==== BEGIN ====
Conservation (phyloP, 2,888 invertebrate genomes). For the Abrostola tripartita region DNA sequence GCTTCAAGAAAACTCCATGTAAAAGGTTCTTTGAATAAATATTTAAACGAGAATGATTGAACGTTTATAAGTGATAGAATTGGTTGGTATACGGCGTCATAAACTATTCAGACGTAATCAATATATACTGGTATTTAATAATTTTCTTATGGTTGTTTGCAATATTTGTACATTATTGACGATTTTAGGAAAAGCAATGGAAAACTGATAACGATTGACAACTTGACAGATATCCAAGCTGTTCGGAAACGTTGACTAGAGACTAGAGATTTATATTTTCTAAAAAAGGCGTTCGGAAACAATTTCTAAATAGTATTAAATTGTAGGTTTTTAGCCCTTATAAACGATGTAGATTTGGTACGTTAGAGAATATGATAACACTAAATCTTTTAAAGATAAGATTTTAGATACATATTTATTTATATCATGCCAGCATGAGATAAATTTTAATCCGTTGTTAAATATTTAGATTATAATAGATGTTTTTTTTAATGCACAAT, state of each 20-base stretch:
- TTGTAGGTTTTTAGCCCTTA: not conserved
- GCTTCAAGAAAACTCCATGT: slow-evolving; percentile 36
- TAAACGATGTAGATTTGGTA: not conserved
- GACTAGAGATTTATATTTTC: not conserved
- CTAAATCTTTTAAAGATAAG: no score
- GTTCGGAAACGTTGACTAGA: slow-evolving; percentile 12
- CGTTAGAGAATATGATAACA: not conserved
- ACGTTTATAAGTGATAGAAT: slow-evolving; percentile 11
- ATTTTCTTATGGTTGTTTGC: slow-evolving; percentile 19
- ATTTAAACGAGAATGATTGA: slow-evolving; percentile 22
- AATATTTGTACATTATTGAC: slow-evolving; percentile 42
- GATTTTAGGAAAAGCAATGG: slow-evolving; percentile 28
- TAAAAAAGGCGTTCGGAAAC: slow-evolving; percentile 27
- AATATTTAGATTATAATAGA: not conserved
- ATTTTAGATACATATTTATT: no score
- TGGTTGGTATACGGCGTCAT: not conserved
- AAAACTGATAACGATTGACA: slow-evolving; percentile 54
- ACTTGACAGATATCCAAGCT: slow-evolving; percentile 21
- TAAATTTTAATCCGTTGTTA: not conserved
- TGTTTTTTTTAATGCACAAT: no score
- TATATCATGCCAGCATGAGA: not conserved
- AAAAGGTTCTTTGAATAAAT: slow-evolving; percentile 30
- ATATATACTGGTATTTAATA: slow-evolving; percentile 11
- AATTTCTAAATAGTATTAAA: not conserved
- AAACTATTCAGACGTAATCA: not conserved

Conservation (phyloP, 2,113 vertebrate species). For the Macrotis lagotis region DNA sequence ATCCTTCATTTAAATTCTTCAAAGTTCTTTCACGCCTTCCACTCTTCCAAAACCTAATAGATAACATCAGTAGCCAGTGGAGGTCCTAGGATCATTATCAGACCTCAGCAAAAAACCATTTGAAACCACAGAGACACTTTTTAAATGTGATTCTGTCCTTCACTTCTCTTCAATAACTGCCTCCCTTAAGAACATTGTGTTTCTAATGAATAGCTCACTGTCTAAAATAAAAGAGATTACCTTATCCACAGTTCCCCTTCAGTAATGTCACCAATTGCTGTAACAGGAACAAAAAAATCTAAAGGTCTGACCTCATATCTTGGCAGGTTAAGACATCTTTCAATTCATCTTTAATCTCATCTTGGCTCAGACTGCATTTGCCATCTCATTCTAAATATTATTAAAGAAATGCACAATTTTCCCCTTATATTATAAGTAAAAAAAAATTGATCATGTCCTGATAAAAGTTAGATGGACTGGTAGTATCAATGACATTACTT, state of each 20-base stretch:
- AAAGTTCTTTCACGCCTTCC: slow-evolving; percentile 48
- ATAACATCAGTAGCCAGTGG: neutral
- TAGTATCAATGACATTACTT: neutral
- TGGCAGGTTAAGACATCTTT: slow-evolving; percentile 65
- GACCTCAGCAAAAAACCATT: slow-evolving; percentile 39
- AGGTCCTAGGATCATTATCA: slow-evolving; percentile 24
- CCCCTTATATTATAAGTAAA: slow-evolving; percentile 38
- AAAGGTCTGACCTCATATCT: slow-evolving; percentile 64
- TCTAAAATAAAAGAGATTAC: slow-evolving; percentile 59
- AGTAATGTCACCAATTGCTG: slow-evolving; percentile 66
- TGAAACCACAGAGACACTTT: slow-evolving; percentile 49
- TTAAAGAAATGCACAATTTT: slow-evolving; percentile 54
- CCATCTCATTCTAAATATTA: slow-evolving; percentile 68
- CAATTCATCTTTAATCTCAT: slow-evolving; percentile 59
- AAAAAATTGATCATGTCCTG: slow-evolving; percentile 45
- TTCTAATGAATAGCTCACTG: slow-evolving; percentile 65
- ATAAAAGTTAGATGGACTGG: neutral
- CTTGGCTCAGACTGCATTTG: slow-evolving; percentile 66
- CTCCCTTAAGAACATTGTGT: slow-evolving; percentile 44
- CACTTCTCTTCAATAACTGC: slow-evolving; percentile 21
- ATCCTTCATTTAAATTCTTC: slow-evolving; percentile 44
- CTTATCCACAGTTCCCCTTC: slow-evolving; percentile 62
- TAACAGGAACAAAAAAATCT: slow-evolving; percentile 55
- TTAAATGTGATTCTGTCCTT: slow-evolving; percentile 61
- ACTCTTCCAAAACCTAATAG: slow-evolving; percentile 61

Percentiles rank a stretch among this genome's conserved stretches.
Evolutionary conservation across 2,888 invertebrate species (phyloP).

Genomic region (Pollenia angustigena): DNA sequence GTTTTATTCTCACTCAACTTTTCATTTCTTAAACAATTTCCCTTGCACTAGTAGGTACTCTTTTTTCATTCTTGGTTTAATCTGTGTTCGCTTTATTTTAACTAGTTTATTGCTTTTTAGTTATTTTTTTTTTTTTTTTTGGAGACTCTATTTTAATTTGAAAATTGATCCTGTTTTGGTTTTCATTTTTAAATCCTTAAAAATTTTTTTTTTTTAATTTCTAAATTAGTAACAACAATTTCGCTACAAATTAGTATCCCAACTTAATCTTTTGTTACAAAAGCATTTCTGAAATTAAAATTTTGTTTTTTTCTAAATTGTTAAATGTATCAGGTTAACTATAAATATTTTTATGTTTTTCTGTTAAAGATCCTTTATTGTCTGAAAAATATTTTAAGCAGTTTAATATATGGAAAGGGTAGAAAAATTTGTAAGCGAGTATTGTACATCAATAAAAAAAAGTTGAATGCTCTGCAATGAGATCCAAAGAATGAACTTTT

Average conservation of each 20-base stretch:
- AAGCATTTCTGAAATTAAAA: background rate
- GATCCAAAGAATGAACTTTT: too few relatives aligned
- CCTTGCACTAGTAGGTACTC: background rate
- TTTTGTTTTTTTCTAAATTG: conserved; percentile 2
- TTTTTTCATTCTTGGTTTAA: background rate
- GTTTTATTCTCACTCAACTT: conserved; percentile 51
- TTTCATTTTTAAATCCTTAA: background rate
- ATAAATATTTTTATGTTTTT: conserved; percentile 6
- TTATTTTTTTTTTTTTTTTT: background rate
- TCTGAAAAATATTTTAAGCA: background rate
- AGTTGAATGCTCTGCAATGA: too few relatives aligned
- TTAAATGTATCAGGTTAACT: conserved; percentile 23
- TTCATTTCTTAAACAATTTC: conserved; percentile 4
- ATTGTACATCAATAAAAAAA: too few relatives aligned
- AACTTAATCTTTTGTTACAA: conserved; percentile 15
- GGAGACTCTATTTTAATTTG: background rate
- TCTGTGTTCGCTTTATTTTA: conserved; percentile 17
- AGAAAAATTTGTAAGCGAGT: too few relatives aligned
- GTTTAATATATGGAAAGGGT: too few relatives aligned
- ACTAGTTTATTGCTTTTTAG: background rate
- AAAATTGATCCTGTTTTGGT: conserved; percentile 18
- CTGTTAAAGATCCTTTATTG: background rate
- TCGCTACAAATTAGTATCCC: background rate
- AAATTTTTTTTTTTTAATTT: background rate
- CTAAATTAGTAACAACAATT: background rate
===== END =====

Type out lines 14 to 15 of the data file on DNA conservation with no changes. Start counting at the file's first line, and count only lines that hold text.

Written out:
- TAAAAAAGGCGTTCGGAAAC: slow-evolving; percentile 27
- AATATTTAGATTATAATAGA: not conserved